Instaurare Omnia in Christo - The Blog XML 22:00, Thursday, 21 January 23:00, Thursday, 21 January
Jimmy Akin XML 22:00, Thursday, 21 January 23:00, Thursday, 21 January
John G. Brungardt, Ph.L. XML 22:00, Thursday, 21 January 23:00, Thursday, 21 January
John V. Gerardi XML 22:00, Thursday, 21 January 23:00, Thursday, 21 January
Just Thomism XML 22:00, Thursday, 21 January 23:00, Thursday, 21 January
katholon XML 22:00, Thursday, 21 January 23:00, Thursday, 21 January
Korrektiv XML 22:00, Thursday, 21 January 23:00, Thursday, 21 January
Laodicea XML 22:00, Thursday, 21 January 23:00, Thursday, 21 January
Laudator Temporis Acti XML 22:00, Thursday, 21 January 23:00, Thursday, 21 January
Le blog d'Yves Daoudal XML 22:00, Thursday, 21 January 23:00, Thursday, 21 January
Lectio Divina Notes XML 22:00, Thursday, 21 January 23:00, Thursday, 21 January
LES FEMMES - THE TRUTH XML 22:00, Thursday, 21 January 23:00, Thursday, 21 January
Lex Christianorum XML 22:00, Thursday, 21 January 23:00, Thursday, 21 January
Ley Natural XML 22:00, Thursday, 21 January 23:00, Thursday, 21 January
Little Flower Farm XML 22:00, Thursday, 21 January 23:00, Thursday, 21 January
LMS Chairman XML 22:00, Thursday, 21 January 23:00, Thursday, 21 January
Loved As If XML 22:00, Thursday, 21 January 23:00, Thursday, 21 January
marcpuck XML 22:00, Thursday, 21 January 23:00, Thursday, 21 January
Mary Victrix XML 22:00, Thursday, 21 January 23:00, Thursday, 21 January
Mathias von Gersdorff XML 22:00, Thursday, 21 January 23:00, Thursday, 21 January
Musings of a Pertinacious Papist XML 22:00, Thursday, 21 January 23:00, Thursday, 21 January
New Liturgical Movement XML 22:00, Thursday, 21 January 23:00, Thursday, 21 January
New Sherwood XML 22:00, Thursday, 21 January 23:00, Thursday, 21 January
New Song XML 22:00, Thursday, 21 January 23:00, Thursday, 21 January
News - thomistica XML 22:00, Thursday, 21 January 23:00, Thursday, 21 January
NICK'S CATHOLIC BLOG XML 22:00, Thursday, 21 January 23:00, Thursday, 21 January
One Mad Mom XML 22:00, Thursday, 21 January 23:00, Thursday, 21 January
OnePeterFive XML 22:00, Thursday, 21 January 23:00, Thursday, 21 January
Opus Publicum XML 22:00, Thursday, 21 January 23:00, Thursday, 21 January
Over the Rhine and Into the Tiber XML 22:00, Thursday, 21 January 23:00, Thursday, 21 January
Oz Conservative XML 22:00, Thursday, 21 January 23:00, Thursday, 21 January
Paths of Love XML 22:00, Thursday, 21 January 23:00, Thursday, 21 January
Psallam Domino XML 22:00, Thursday, 21 January 23:00, Thursday, 21 January
RORATE CÆLI XML 22:00, Thursday, 21 January 23:00, Thursday, 21 January
RSS XML 22:00, Thursday, 21 January 23:00, Thursday, 21 January
Sancrucensis XML 22:00, Thursday, 21 January 23:00, Thursday, 21 January
Scholastiker XML 22:00, Thursday, 21 January 23:00, Thursday, 21 January
Semiduplex XML 22:00, Thursday, 21 January 23:00, Thursday, 21 January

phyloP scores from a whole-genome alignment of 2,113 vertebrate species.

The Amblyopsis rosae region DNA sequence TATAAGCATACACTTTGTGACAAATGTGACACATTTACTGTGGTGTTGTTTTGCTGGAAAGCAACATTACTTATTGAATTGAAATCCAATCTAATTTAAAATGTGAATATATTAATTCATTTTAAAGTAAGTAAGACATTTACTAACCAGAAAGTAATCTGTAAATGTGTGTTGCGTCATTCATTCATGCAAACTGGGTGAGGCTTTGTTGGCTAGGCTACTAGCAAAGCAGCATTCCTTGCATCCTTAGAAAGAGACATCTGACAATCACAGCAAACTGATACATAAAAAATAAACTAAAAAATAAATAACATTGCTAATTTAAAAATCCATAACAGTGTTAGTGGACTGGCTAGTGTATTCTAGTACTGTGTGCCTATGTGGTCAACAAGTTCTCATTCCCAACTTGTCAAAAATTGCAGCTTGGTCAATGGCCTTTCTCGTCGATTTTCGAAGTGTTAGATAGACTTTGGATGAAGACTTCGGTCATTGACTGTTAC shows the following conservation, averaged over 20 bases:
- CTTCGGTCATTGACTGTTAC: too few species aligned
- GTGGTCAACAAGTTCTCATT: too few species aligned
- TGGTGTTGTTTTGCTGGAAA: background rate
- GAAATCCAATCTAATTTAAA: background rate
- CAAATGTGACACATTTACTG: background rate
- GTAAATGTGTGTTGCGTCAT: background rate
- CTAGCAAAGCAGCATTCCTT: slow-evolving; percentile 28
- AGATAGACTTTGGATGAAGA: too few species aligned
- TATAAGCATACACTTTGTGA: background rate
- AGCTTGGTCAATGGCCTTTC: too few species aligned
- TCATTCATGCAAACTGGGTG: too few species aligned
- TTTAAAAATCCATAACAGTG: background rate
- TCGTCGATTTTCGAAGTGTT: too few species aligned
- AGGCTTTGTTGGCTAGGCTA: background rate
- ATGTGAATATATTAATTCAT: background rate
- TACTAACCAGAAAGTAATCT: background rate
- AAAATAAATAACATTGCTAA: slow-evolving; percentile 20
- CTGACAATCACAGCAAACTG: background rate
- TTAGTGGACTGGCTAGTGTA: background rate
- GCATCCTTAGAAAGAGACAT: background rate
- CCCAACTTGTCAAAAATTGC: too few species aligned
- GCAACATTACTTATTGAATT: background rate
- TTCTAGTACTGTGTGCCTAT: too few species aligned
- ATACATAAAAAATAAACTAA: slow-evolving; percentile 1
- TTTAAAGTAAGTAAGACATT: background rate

Siris XML 22:00, Thursday, 21 January 23:00, Thursday, 21 January
Spirit of Teuchtar II XML 22:00, Thursday, 21 January 23:00, Thursday, 21 January
St. Conleth's Catholic Heritage Association XML 22:00, Thursday, 21 January 23:00, Thursday, 21 January
St. Peter's List XML 22:00, Thursday, 21 January 23:00, Thursday, 21 January
Steeple and State XML 22:00, Thursday, 21 January 23:00, Thursday, 21 January
Symposium XML 22:00, Thursday, 21 January 23:00, Thursday, 21 January
Tęsknota XML 22:00, Thursday, 21 January 23:00, Thursday, 21 January
Taylor Marshall XML 22:00, Thursday, 21 January 23:00, Thursday, 21 January
Tea at Trianon XML 22:00, Thursday, 21 January 23:00, Thursday, 21 January
That The Bones You Have Crushed May Thrill XML 22:00, Thursday, 21 January 23:00, Thursday, 21 January
The American Catholic XML 22:00, Thursday, 21 January 23:00, Thursday, 21 January
The Badger Catholic XML 22:00, Thursday, 21 January 23:00, Thursday, 21 January
The Catholic Dormitory XML 22:00, Thursday, 21 January 23:00, Thursday, 21 January
The Catholic Thing XML 22:00, Thursday, 21 January 23:00, Thursday, 21 January
The City and the World XML 22:00, Thursday, 21 January 23:00, Thursday, 21 January
The Daily Register XML 22:00, Thursday, 21 January 23:00, Thursday, 21 January
The Deacon's Bench XML 22:00, Thursday, 21 January 23:00, Thursday, 21 January
The Divine Lamp XML 22:00, Thursday, 21 January 23:00, Thursday, 21 January
The Eponymous Flower XML 22:00, Thursday, 21 January 23:00, Thursday, 21 January
The hermeneutic of continuity XML 22:00, Thursday, 21 January 23:00, Thursday, 21 January
The Jesuit Post XML 22:00, Thursday, 21 January 23:00, Thursday, 21 January
The Josias XML 22:00, Thursday, 21 January 23:00, Thursday, 21 January
The Lepanto Institute XML 22:00, Thursday, 21 January 23:00, Thursday, 21 January
The Low Churchman's Guide to the Solemn High Mass XML 22:00, Thursday, 21 January 23:00, Thursday, 21 January
The Paraphasic XML 22:00, Thursday, 21 January 23:00, Thursday, 21 January
The Prosblogion XML 22:00, Thursday, 21 January 23:00, Thursday, 21 January
The Rad Trad XML 22:00, Thursday, 21 January 23:00, Thursday, 21 January
The Remnant Newspaper - The Remnant Newspaper - Remnant Articles XML 22:00, Thursday, 21 January 23:00, Thursday, 21 January
The Sacred Page XML 22:00, Thursday, 21 January 23:00, Thursday, 21 January
The Sensible Bond XML 22:00, Thursday, 21 January 23:00, Thursday, 21 January
The TOF Spot XML 22:00, Thursday, 21 January 23:00, Thursday, 21 January
Theological Flint XML 22:00, Thursday, 21 January 23:00, Thursday, 21 January
totaliter aliter XML 22:00, Thursday, 21 January 23:00, Thursday, 21 January
Traditional Catholic Priest XML 22:00, Thursday, 21 January 23:00, Thursday, 21 January
Transalpine Redemptorists at home XML 22:00, Thursday, 21 January 23:00, Thursday, 21 January
Unam Sanctam Catholicam XML 22:00, Thursday, 21 January 23:00, Thursday, 21 January